• Davidson and Mooresville sold Mi-Connection/Continuum and got the Towns out of the cable business.  More than a decade ago, citizens were not allowed to vote on purchasing the cable operation.  When Davidson citizens were allowed to vote on selling it, they voted 94% FOR the sale.
As a result of these things and others, Davidson's elected officials were all re-elected with minimal opposition.  There wasn't a divisive election season and the year ended on a high note with the closing of the Mi-Connection deal.

2020 may be a different story though as the cleaning crews over the last decade just hit the main public areas.  There's still unfinished work to be done in the garage, a junk drawer to clean out, and we won't even talk about the attic.

With the economy hitting on all cylinders managing growth will be a constant pressure and stopping bad smelling projects a consistent worry.  Here are some of the things that will likely swirl in the next 12 months that could make things messy again.
  • The Potts Street massive apartment complex still in legal limbo will likely get some sort of resolution.  This project if it goes forward will be something that forever changes that area of town.
  • Ditto for the Hoke Lumber redevelopment proposal.
  • The Davidson Commons East sites will also see more action with a new residential proposal already in the works on the south side of Woodies Auto. The former Griffith Street Hotel parcels also need to be watched now that they are back on the market.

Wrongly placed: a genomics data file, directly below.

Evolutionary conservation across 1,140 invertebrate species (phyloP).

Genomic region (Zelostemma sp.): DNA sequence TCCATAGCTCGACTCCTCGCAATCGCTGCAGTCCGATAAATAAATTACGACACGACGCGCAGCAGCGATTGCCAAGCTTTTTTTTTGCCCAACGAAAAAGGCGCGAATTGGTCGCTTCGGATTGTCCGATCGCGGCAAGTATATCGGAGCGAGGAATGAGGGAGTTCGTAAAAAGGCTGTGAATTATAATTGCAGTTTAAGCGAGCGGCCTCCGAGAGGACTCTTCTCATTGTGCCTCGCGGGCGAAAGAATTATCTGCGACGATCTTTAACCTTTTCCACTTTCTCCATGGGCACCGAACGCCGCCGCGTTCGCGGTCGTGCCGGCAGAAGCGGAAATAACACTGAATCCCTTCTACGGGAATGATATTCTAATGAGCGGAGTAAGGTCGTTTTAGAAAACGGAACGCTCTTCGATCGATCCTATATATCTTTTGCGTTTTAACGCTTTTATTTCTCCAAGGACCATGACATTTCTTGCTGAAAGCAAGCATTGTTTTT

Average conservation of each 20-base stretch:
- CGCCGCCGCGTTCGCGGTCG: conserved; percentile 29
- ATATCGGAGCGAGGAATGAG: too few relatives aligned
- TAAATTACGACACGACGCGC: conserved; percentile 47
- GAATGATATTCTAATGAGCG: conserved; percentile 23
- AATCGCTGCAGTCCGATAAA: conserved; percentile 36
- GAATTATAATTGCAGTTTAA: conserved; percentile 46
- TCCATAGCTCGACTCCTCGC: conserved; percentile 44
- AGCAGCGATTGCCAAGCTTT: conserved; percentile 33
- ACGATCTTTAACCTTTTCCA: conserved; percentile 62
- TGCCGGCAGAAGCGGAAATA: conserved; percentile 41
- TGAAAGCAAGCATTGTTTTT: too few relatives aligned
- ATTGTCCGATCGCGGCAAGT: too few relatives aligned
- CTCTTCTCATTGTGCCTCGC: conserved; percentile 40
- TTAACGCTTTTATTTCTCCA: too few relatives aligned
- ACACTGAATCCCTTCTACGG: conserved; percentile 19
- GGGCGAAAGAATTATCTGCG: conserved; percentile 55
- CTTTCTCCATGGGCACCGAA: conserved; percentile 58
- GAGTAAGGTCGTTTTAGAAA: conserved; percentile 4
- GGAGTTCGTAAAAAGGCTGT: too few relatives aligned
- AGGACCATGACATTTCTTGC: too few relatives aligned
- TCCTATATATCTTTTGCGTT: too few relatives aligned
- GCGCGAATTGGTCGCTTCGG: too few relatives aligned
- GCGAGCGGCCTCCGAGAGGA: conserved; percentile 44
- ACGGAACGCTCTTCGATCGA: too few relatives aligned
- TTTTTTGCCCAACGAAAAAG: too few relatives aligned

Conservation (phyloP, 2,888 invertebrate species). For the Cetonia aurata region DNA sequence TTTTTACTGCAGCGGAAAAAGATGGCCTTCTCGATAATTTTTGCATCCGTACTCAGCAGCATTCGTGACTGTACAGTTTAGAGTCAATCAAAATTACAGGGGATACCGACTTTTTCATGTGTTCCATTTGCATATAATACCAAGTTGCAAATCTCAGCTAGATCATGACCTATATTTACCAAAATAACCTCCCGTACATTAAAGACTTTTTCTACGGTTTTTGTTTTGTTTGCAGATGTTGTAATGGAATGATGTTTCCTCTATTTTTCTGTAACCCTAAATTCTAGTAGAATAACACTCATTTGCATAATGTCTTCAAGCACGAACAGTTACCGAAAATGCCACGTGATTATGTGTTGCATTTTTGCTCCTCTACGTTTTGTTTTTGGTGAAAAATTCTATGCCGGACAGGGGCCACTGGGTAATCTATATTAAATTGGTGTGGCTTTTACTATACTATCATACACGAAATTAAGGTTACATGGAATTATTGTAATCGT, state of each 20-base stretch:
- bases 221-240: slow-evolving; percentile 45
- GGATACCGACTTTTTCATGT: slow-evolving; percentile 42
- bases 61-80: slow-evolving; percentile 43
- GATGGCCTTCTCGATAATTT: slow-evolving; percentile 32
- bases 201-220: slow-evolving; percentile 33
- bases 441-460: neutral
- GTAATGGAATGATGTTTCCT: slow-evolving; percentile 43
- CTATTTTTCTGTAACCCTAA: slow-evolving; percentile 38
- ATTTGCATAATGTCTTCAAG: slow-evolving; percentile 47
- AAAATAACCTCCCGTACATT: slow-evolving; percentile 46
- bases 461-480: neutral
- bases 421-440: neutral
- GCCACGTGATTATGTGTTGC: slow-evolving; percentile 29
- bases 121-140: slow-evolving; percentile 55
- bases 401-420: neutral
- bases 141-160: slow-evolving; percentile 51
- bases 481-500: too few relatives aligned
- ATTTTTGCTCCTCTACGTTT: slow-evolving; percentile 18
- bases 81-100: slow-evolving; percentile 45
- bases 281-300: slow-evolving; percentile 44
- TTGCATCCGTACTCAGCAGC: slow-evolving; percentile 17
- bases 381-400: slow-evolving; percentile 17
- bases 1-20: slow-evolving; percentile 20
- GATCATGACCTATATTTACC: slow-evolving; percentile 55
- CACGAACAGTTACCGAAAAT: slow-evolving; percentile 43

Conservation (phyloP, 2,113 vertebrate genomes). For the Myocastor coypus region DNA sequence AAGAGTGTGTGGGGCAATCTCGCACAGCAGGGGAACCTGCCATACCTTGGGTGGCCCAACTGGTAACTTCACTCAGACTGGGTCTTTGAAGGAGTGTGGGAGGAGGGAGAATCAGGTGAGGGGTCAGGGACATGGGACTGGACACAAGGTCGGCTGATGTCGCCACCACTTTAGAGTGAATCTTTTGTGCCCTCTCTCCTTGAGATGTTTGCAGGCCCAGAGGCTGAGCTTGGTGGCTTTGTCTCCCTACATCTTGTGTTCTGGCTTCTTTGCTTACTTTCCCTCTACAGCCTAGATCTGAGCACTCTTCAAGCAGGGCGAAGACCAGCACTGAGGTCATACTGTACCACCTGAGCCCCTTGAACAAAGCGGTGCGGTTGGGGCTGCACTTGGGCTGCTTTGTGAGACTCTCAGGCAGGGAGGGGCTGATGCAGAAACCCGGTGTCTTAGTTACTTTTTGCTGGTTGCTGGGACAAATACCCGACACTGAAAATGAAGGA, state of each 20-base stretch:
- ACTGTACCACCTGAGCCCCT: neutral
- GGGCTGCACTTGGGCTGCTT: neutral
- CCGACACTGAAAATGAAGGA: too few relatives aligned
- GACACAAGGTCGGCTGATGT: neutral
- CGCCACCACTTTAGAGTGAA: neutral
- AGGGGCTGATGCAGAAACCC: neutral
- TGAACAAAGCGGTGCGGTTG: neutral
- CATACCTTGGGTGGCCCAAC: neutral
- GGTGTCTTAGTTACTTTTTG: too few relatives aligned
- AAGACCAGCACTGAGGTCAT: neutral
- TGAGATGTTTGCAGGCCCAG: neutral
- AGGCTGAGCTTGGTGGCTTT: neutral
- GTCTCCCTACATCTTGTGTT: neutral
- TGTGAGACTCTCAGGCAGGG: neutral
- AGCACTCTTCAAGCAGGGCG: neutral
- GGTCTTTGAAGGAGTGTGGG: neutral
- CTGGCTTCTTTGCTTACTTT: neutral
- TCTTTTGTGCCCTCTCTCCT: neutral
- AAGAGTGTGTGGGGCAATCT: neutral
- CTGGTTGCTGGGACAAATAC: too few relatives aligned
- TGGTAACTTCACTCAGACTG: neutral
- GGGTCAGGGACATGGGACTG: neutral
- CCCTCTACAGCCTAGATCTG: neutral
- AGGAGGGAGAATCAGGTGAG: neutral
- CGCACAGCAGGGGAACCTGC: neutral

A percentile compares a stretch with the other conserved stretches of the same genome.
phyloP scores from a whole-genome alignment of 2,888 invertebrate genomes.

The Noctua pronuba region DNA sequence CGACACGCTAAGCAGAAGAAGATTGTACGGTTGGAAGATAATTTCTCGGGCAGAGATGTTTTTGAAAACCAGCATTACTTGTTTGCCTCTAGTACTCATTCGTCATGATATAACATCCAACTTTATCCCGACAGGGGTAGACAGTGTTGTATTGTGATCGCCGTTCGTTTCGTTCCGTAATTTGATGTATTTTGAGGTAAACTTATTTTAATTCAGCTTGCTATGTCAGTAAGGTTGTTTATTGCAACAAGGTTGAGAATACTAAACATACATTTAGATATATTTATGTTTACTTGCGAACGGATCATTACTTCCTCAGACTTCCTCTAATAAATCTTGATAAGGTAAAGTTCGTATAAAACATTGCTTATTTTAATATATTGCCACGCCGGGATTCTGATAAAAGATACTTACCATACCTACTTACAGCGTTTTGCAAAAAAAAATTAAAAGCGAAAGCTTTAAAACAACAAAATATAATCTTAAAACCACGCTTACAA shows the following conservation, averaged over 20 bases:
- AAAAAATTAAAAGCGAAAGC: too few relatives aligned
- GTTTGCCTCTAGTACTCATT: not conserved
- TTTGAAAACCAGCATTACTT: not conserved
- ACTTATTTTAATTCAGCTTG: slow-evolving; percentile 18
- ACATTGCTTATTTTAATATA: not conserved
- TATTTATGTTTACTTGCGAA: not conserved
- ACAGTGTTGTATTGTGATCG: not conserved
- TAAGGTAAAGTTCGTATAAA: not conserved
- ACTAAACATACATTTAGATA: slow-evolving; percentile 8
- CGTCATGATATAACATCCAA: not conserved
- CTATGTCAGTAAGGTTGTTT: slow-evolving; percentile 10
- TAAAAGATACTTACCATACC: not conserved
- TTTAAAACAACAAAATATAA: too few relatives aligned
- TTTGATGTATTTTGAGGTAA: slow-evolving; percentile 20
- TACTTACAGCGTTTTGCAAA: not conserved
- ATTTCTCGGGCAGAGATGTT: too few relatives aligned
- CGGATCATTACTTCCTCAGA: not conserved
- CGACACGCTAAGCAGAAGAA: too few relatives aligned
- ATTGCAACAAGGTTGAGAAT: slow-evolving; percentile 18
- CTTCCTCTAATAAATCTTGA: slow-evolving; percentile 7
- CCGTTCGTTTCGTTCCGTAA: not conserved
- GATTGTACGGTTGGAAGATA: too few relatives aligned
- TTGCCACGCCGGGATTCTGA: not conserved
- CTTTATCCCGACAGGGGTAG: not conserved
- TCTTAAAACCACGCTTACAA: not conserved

• Commercial projects like the ones already proposed at Exit 30 and on South main also need to be watched closely to make sure the designs mesh with the surroundings.
Citizen efforts like the one at this blog and to an even  greater degree the efforts of the group over at Save Davidson to keep things clean are often mischaracterizing as being "anti-development", but nothing really could be further from the truth.  Instead, these efforts are all about ensuring the right developments happen in the right places.  If that means working to sanitize some truly bad and foul smelling ideas when they come up, so be it.

Take a look sometime at the Town Planning Department page.  There are currently 30 projects on that page ranging from big to small, from residential to commercial.  The majority of them have never warranted even a mention by citizens much less organized opposition.  Why?  Because they are reasonable.  Because they are good.  Because they fit with the character of the town.

Now think about this.  What if citizens had never stood up against efforts like the Catalyst Project, or developing the Beaty Street land instead of keeping it as a park, or stopping the Griffith Street Hotel?  What would Davidson look like then?  Would it be recognizable as a picturesque small college town?  Or, would it be something much different.

All of those things were stopped in the last years of the last decade.  Things were kept clean by citizen cleaning crews.  It wasn't easy work, but things look pretty good now...on the outside.  In the 2020's it will be time to tackle the garage, the junk drawer, and maybe even that attic.